Breastfeeding Problems

Overcoming sore, sensitive and cracked nipples

Breastfeeding is a wonderful experience, one that you will remember fondly and benefit from right away -- unless, of course, your nipples don't cooperate with your feeding schedule. It's not uncommon for new moms to suffer through cracked, bleeding and painfully sensitive nipples when they begin to breastfeed, which can interfere with frequent nursing and disrupt your comfortable routine.

Luckily, many of these nipple problems will disappear as you and your breasts adjust to nursing, but you'll need some relief in the meantime. The first step is to determine the root of the discomfort so you know what you're treating, and then you can turn to some trusted remedies that have been perfected by other moms and experts. But remember that while most problems are temporary and short-lived, persistent and severe pain could indicate a condition that runs deeper than you imagine, so be sure to visit your doctor if you're concerned about your breast health.

Nipple Problems

The majority of nipple problems show up in the first days of breastfeeding and many can be traced to latching issues. Hormones in the first week or so after delivery will lead to nipple tenderness, and you can bet that vigorous sucking, excess moisture and imperfect positioning will only aggravate the discomfort. Cracked nipples are one of the most common complaints, and in addition to being quite painful, they can also lead to infection.

Thrush and mastitis are the most common breast infections that follow breastfeeding problems. Split, bleeding skin is the perfect pathway for bacteria to travel into the pores of your nipples or into clogged milk ducts, which can lead to pain, inflammation or flu-like symptoms that generally accompany infections of all kinds. Keep an eye out for itchy pink or red nipples and tiny white spots that are characteristics of thrush, and the inflamed lumps, shiny red skin and muscle aches that are common markers of mastitis.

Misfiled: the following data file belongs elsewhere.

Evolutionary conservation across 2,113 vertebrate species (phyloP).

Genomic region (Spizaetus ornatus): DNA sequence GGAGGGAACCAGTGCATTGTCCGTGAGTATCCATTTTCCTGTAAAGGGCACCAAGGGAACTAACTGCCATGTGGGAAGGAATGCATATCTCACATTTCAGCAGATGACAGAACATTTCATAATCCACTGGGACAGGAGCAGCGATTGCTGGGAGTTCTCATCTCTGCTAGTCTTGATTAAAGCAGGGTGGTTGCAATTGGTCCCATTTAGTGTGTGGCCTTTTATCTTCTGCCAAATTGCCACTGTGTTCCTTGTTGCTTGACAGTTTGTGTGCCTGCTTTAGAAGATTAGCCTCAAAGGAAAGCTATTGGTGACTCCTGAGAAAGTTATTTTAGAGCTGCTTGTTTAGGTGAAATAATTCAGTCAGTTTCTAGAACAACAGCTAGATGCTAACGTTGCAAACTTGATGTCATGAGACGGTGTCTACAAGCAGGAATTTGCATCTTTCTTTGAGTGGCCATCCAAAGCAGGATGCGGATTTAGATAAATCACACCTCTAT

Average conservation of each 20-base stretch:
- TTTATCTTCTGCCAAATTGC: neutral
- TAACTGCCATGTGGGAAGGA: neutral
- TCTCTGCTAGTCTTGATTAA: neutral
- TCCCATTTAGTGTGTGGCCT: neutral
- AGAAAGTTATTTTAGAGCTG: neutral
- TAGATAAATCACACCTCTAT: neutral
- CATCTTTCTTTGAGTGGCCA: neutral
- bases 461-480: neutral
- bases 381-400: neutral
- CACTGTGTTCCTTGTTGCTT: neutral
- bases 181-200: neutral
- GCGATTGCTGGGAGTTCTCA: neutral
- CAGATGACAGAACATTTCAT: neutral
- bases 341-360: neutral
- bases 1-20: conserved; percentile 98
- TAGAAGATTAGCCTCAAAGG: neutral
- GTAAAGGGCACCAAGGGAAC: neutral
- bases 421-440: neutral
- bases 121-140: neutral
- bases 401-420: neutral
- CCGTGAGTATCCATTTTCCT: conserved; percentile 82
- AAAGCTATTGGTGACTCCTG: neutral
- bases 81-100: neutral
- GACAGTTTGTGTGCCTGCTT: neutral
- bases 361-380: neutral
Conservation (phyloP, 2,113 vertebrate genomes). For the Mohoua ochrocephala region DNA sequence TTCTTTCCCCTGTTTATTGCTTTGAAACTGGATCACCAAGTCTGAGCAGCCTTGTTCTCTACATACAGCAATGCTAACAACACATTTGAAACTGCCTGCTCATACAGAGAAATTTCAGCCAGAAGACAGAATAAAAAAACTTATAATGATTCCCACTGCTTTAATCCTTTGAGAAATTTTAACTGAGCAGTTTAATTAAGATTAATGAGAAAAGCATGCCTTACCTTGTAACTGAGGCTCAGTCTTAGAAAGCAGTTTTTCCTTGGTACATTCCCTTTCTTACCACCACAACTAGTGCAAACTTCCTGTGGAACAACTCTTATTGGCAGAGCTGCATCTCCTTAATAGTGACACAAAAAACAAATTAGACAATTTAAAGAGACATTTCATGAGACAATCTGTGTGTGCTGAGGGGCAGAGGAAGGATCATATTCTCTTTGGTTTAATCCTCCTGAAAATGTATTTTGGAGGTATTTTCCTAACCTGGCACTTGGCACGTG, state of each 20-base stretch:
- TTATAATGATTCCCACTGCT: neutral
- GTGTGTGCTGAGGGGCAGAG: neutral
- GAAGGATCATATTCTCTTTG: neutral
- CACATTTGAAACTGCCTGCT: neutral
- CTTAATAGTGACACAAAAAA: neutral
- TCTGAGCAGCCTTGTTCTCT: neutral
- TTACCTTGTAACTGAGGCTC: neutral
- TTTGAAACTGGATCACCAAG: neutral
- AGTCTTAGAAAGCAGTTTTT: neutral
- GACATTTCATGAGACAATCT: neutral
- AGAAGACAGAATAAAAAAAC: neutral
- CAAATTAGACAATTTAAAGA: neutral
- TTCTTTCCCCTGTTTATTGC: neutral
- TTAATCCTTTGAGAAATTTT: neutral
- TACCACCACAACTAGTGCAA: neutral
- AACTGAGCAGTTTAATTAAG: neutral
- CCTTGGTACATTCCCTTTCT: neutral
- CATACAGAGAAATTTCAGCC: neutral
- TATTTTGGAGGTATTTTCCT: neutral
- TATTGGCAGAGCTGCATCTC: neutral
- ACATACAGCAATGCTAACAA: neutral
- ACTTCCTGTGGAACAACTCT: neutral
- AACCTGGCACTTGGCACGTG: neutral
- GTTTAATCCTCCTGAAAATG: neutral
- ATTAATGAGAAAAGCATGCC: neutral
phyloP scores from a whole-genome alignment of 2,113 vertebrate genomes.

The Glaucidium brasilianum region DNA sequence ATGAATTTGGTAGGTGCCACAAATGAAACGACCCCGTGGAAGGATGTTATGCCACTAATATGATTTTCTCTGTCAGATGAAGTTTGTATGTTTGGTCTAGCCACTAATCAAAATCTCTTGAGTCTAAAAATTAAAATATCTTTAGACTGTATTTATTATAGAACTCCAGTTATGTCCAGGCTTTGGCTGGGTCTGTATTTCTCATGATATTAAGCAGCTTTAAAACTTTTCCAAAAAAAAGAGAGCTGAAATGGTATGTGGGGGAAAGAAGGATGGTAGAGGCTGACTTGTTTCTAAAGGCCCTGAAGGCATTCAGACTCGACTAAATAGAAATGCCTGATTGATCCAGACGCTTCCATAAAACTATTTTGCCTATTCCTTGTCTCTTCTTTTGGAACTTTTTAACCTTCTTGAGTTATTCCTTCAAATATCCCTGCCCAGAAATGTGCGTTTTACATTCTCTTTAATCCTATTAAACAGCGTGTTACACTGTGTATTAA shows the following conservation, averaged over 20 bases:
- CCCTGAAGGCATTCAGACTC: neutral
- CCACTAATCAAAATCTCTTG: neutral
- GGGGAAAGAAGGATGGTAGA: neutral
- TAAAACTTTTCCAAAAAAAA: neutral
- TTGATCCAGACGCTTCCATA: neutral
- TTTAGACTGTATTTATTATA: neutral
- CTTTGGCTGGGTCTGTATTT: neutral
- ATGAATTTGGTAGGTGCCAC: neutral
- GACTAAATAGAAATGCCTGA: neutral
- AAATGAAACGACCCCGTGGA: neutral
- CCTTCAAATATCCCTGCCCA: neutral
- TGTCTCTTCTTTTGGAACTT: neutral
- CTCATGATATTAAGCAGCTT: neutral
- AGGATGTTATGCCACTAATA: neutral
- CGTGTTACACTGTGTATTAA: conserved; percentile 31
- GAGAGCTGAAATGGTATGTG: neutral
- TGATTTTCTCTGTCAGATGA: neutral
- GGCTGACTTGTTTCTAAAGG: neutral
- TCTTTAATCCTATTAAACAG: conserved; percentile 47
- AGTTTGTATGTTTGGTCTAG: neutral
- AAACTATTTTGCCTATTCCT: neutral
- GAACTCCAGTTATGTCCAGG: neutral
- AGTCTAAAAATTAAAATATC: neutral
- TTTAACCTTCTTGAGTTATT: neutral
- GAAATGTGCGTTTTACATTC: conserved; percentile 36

Treating Sore Nipples and Mastitis

If you feel the sharp pain during feeding that signals cracked nipples, use a breast pump to empty your breasts completely after feeding and be sure to let your nipples air dry instead of rubbing them dry with a towel. Leaving a few drops of milk on your nipples after feeding may also help fight infection, and never use soap to clean your nipples in the shower. You can also make a soothing saline bath for your breasts by dissolving a teaspoon of salt in a bowl of warm water and soaking each nipple for a few minutes.

Finally, since poor latching is so often the cause of discomfort, slight changes in your positioning can make a world of difference. To avoid cracked nipples, have a nurse, midwife or lactation consultant sit with you when you are first breastfeeding to check that you are doing it correctly. Your baby's lips should be spread wide, like fish lips, not rolled under or pursed, and as much as possible of your areola should be in your baby's mouth. At the first sign of nipple pain, get help from an expert again. It is important for you and your baby to learn good latching technique, since the pain that results from improper positioning can lead some women to give up on breastfeeding altogether.

If your raw, cracked skin has led to infection of the nipple or breast, you will need antibiotics to clear up the condition. Mastitis will probably require both antibiotics and analgesics, but you'll be able to take these while you continue to breastfeed. As for thrush, both you and your baby will need to be treated with an antifungal medication or antibiotics (depending on whether it was a fungus or bacteria that caused the infection), since the infection can be passed back and forth. Regardless of what has caused your nipple problems, careful observation and early detection will help you avoid a lengthy battle with aches and pains while you continue to nurse your newborn.